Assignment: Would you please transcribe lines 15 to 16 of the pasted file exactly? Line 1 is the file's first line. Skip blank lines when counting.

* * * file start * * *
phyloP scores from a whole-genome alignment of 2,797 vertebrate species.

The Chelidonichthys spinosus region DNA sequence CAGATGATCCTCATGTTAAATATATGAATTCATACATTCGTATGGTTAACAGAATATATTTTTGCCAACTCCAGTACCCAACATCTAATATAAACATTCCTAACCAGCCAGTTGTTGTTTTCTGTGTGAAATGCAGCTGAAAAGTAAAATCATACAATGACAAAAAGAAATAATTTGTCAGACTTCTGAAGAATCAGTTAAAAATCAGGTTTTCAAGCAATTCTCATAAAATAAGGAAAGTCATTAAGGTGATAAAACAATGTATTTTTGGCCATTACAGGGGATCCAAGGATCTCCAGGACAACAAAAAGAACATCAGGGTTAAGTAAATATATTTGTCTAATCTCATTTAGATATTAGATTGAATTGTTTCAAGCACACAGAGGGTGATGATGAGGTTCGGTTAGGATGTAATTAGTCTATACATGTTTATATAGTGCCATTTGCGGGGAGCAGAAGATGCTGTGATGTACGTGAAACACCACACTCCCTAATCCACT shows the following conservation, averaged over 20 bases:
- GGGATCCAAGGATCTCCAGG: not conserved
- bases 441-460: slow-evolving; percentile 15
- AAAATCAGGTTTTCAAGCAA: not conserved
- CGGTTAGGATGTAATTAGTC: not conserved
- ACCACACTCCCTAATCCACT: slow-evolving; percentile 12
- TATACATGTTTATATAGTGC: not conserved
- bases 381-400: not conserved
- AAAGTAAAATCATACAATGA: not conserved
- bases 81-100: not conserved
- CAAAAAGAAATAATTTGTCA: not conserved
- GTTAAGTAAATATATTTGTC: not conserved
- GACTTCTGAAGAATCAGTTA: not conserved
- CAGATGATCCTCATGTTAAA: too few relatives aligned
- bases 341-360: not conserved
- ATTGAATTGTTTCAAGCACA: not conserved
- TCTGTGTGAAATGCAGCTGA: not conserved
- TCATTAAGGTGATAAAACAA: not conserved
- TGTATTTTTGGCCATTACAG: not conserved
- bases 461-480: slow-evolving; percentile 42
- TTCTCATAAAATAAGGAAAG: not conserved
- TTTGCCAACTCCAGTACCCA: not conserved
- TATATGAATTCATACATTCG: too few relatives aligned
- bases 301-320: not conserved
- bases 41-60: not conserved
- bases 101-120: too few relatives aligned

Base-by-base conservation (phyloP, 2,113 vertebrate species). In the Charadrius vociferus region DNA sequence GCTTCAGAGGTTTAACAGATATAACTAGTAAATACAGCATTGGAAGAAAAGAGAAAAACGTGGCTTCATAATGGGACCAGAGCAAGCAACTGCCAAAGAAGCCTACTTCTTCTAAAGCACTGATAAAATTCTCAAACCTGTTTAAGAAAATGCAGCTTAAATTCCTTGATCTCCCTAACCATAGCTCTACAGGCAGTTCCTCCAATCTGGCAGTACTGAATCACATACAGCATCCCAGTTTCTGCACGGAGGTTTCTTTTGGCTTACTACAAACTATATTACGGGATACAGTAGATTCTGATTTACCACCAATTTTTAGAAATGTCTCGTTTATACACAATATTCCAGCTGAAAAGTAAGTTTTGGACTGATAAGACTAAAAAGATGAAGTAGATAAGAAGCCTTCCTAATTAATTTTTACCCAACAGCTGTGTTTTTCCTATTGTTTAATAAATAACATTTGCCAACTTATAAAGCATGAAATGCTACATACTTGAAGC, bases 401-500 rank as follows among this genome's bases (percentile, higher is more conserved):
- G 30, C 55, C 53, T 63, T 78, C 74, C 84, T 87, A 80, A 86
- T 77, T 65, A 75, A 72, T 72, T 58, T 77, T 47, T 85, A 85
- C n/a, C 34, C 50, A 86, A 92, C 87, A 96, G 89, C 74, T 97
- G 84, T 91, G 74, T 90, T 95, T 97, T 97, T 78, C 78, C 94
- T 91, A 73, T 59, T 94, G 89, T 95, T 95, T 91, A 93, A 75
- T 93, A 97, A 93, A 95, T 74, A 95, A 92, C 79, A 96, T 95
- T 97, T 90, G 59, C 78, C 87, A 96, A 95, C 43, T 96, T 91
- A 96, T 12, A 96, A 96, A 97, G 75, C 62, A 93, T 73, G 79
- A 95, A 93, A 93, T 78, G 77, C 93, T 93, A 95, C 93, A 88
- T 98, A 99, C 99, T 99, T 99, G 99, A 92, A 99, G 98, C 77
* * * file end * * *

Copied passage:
- CAGATGATCCTCATGTTAAA: too few relatives aligned
- bases 341-360: not conserved